That’s why recent articles in InformationWeek and Network Computing online are either particularly interesting or particularly disturbing, depending on the logo on your tradeshow shirt. 

The IT press is abuzz with excellent pieces that are digging up the security challenges and opportunities inherent in virtualization and shocking the traditional old guard.  Federal Computer Week weighed in last week, joining a drumbeat across IT publications that kicked off this spring when Gartner and Nemertes published papers warning about the risks and exposures of virtualization in production environments.  Andi Mann at EMA has also been talking about the challenges in InfoWorld and other publications. 

Security expert and visionary Chris Hoff has been blogging about the topic as well, with some of the best insight available anywhere.  His trench perspectives on internal company dynamics and vendor posturing are a refreshing contrast to some of the vendor puffery and head fakes. 

Here is a CMP collection (Playbook) of articles on the topic of virtualization security that ran from February to August (sponsored by AMD and Blue Lane) in InformationWeek, Network Computing and the security site Dark Reading.  While it doesn’t include September coverage yet (it was compiled in August) it can give you a quick background on the issues, challenges and perspectives. 

A few months ago Virtual Strategy interviewed Blue Lane’s Allwyn Sequeira.  IMHO it is one of the best discussions on the topic ever recorded.  IT Conversations also interviewed me a few months ago, if you’re looking for more background. 

VMware is Taking Steps in the Right Direction

Rest assured that VMware gets it.  They bought Determina weeks ago, and acquired technology rights that can help them further harden their hypervisor.  So in a fell swoop they’ve helped to enhance their robust security eco-system and hardened their hypervisor. 

The core issue is still the double-edged sword of change and its impact on security solutions that were never intended to defend fluid environments.  Automation of patching helps close otherwise wide open vulnerability windows, but with virtualization those windows can open by accident or intent in seconds.  Now we’re back to the signature tuning challenge: Do you press the patch button every hour, every ten minutes, every 30 seconds?  Do you set vulnerability scanners on auto-pilot and produce minute-by-minute reports 24/7?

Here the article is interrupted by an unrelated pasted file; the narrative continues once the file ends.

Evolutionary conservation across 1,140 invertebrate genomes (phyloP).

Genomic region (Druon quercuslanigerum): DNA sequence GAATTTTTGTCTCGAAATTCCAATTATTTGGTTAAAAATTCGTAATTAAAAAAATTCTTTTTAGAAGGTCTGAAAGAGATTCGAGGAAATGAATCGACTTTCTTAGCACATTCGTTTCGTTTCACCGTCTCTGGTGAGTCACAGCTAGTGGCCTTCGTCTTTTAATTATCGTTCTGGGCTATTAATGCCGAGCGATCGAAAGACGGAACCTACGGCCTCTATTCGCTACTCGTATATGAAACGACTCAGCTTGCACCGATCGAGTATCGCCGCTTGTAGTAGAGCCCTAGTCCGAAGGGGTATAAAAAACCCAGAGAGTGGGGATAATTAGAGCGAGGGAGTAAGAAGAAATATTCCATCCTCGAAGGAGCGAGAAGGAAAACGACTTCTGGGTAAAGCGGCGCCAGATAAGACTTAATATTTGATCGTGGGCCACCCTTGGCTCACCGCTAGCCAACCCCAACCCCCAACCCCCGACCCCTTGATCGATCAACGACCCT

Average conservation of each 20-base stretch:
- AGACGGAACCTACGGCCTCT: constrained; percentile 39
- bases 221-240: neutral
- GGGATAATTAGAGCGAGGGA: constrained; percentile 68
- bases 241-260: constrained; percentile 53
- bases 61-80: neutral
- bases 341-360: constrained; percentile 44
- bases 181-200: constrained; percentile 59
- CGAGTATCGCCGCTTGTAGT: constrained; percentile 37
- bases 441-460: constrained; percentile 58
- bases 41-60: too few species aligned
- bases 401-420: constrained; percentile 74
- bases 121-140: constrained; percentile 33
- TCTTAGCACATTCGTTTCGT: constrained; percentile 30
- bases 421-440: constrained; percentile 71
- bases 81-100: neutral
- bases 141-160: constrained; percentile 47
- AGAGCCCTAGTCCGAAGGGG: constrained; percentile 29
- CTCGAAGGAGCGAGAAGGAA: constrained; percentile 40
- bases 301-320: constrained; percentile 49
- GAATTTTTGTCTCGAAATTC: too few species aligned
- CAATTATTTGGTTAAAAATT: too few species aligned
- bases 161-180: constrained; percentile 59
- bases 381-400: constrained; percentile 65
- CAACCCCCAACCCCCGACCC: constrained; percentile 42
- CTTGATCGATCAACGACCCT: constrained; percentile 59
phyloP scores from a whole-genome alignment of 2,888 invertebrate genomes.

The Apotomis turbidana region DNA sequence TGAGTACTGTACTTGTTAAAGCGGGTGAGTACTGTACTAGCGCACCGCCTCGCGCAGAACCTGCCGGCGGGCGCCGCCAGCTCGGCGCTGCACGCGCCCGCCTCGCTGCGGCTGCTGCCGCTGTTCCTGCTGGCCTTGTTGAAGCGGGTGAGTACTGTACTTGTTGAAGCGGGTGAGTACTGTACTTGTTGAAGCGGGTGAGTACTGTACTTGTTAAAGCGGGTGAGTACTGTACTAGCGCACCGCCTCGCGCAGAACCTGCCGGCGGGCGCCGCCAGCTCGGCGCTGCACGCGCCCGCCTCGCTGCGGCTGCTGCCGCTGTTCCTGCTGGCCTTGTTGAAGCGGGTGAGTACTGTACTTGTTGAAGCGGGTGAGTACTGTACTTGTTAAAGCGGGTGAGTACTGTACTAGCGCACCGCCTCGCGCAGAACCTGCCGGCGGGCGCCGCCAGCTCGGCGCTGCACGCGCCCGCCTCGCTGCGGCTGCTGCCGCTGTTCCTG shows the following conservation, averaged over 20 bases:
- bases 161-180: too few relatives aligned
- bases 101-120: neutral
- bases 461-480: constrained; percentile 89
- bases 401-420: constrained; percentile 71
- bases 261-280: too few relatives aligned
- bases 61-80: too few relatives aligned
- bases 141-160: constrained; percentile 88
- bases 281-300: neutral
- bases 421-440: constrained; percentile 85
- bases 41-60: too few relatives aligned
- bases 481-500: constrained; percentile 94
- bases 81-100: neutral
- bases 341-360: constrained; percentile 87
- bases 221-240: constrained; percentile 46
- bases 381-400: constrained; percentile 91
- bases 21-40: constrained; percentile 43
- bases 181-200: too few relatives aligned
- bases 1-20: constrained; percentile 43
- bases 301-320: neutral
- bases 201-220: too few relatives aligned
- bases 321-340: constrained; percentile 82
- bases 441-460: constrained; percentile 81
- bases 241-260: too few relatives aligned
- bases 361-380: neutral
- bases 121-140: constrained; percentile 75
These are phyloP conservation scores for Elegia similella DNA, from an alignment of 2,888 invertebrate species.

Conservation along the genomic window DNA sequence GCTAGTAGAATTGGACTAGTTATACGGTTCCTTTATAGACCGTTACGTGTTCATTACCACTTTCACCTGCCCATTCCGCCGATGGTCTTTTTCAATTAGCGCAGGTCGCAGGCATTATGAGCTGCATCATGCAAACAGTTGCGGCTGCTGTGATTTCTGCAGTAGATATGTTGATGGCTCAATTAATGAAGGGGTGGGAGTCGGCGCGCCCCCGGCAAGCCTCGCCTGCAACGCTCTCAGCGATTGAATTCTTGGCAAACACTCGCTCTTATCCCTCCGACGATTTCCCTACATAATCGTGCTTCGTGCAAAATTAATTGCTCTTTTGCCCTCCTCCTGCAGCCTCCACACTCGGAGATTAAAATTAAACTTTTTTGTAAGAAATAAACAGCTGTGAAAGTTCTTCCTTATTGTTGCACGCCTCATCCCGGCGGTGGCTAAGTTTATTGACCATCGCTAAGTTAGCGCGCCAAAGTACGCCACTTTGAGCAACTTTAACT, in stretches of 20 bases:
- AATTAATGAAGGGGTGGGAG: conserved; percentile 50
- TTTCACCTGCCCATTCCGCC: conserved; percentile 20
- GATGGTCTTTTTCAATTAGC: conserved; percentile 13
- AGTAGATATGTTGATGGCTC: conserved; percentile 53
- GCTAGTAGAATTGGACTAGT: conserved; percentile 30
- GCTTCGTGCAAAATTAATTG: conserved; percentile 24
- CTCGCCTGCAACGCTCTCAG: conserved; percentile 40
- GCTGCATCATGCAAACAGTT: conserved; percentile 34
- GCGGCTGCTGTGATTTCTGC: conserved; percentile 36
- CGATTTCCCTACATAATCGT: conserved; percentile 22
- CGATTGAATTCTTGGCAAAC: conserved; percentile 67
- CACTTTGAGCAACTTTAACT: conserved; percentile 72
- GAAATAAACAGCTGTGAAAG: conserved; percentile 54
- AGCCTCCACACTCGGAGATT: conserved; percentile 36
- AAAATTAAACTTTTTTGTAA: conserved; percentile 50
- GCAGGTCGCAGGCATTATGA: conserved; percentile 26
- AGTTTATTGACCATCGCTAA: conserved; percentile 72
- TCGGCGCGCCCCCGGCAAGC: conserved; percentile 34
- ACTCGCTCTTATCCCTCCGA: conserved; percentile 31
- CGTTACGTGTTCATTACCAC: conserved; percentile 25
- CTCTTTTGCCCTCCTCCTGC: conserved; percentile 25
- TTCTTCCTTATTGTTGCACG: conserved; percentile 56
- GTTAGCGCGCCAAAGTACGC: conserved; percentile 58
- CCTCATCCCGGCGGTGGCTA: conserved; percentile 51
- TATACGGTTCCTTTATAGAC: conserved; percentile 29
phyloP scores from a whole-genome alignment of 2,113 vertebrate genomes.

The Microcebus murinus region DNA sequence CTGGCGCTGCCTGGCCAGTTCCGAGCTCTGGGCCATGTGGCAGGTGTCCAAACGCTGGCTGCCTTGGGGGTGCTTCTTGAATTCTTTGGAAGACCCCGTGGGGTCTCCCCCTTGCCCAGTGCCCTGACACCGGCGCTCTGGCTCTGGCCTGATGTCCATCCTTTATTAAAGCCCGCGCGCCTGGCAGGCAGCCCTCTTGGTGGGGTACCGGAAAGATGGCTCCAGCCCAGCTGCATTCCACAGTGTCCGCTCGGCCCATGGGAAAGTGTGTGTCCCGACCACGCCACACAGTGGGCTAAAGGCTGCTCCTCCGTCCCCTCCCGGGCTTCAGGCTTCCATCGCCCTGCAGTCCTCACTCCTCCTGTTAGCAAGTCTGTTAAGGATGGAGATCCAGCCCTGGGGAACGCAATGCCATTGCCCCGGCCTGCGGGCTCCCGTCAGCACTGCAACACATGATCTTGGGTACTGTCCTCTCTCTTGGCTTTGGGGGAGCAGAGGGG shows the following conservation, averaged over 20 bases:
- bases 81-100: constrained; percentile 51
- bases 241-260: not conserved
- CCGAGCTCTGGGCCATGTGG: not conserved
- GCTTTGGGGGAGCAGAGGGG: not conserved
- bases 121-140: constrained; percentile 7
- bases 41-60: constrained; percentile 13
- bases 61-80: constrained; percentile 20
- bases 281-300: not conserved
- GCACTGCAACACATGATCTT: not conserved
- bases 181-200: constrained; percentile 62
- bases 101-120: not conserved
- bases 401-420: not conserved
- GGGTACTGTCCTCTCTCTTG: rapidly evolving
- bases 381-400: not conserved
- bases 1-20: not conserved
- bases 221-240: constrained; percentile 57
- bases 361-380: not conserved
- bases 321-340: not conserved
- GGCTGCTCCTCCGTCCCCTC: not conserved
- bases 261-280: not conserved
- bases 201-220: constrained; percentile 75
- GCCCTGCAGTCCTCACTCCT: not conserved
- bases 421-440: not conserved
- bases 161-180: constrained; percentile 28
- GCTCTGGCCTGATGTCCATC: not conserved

That’s why I posted earlier that virtualization is security’s wake up call.  Yet, if virtualization platforms do not tackle the security issues head on their rates of adoption in the production data centers (which is a sizable portion of the market) risk sagging and affecting P/E multiples.  With proper security, the widespread adoption of virtualization will likely be clear sailing.   After all, virtualization promises enhanced security over complex, ASIC-driven physical infrastructures… if it’s done right. 

So that makes security a critical differentiator in production environments that could shift the power and momo to whomever gets it “firstest with the mostest.” Currently VMware is in the lead with the best security eco-system across the virtualization platform players. 

A New and Promising Twist

Virtualization could also tilt the balance of security power away from “catch all” perimeter appliances to more specialized server security solutions, as data center virtualization creates safer compounds that can deliver processing power on demand to users from behind the safety of virtual shield-like solutions that are thin, intelligent and highly accurate.  More on that later. 

Disclosure: I’m the VP Marketing for Blue Lane Technologies, a winner of the 2007 InfoWorld Technology of the Year for security, Best of Interop 2007 in security and the AO 100 Top Private Company award for 2006 and 2007. Blue Lane is also a 2007 Best of VMworld Finalist in data protection.  I’ve been a marketing executive at Juniper Networks, Redline Networks, IntruVert Networks and ShoreTel.  I’ve been an Always On blogger/columnist since 2003.  You can access my Always On blog at: